In our previous post, Why operational technology (OT) may be your cybersecurity achilles’ heel, we discussed how OT systems had been historically “closed” and that they have evolved over time to become more “open” and able to leverage common off-the-shelf IT technologies. With the advent of this industrywide shift, we identified a departmental clash between OT and IT personnel on how to best handle routine system maintenance and mitigate cybersecurity risks.
Safety is the primary goal of any OT process environment. From a people standpoint, OT personnel support this goal with daily safety briefings and performed Process Hazard Analysis (PHA) prior to making changes. This ensures that safety is always being considered before and after performing work.
On the machinery and technology side, safety is achieved with vendors who can deploy systems that are certified as being safe and secure. These systems are programmed to prevent unauthorized system changes that could lead to system downtime, or worse. This is all supported by a common phrase used by OT personnel: “Do no harm.”
We often hear OT professionals use this phrase as justification for why their systems are unable to be upgraded or patched. Why? Any changes might potentially infringe on the “do no harm” edict: Change could introduce instability or cause outages, and it’s more straightforward to maintain system health by simply preventing changes. This makes it difficult to innovate and digitize aging organizations, and that mindset hasn’t sat well with IT personnel.
IT typically takes a heavy-handed approach to force upgrades upon OT systems. But they do so without necessary planning and performing due diligence related to OT requirements and specific vendor tweaks. Oftentimes the result is a less-than-stellar upgrade experience or, even worse, unplanned system downtime. In short, “do no harm” actually leads to harm.
Experiences such as these further validate the OT’s rationale of “do no harm.” So, how do organizations break the cycle? Most OT-related cyberattacks such as Wannacry, Petya, and LockerGoga could have been prevented with basic system protection measures and maintenance such as antivirus, patching, and system hardening.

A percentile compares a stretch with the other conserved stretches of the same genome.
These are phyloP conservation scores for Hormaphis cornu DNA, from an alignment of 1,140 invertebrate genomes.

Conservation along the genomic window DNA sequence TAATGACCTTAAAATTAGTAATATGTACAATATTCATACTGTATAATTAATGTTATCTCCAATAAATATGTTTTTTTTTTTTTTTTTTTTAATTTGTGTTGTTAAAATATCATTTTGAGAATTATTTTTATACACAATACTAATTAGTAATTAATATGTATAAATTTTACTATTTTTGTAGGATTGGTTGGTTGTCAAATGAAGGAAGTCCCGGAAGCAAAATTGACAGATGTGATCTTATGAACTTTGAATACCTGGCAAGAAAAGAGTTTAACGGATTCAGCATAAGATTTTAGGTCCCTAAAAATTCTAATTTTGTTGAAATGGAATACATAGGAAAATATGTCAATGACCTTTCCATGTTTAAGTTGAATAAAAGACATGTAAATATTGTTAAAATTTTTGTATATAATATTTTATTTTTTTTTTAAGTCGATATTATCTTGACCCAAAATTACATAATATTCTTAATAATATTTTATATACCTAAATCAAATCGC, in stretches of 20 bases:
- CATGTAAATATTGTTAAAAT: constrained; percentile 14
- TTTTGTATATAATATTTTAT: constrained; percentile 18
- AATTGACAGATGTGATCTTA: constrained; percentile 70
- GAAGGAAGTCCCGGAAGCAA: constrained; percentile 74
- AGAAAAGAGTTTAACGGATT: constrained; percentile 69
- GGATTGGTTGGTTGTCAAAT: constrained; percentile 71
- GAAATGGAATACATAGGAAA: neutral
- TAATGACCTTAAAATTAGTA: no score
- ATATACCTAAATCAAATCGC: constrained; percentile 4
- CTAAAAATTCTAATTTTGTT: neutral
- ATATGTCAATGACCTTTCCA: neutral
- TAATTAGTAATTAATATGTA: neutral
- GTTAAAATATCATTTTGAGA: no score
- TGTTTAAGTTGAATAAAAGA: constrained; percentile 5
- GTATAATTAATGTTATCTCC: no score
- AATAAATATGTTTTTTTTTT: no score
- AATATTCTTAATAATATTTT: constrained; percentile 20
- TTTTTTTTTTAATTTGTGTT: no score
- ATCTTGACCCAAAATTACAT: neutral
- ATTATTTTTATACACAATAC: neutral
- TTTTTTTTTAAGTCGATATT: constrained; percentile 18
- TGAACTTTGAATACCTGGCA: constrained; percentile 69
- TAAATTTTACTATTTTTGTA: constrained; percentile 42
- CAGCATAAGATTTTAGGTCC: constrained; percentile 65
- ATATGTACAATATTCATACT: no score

IT should strongly consider taking a vested interest in understanding the concerns and motivations of the OT group. Safety is paramount, and negative impact to productivity translates into lost dollars. Avoid actions that jeopardize either one. The OT group tends to have a more experienced workforce with incredible knowledge of the environment, so leverage them for insight, guidance, and opinions on how best to partner with them on managing their environment.
Work with OT vendors during cybersecurity program initiatives. Rather than installing corporate standard and assuming that machinery will continue to function correctly, approach the vendor and propose collaborative testing. More often than not, the vendor has seen your software package and knows the correct changes needed to allow proper functionality while maintaining overall system integrity and operation.
Understand the nuances between OT and IT, where separate policy development or governance processes would be valuable. Not every process works for both sides. It can be as simple as appropriate windows for taking downtime for system patching that coincide with production pauses, or large initiatives such as security vetting of new vendor systems before they are deployed in the OT environment.
Safety is paramount for any OT environment. But believing in the adage of “do no harm” does not mean “do nothing.” Proactive and regular maintenance of OT systems should be performed to support a strong cybersecurity strategy. Gaining a deep understanding of an OT environment, coordinating with vendors on changes, and acknowledging the subtle differences between IT and OT will lead to a better security posture and in turn, fewer outages when performing these changes.
Contact our cybersecurity team and let’s discuss your OT strategy.
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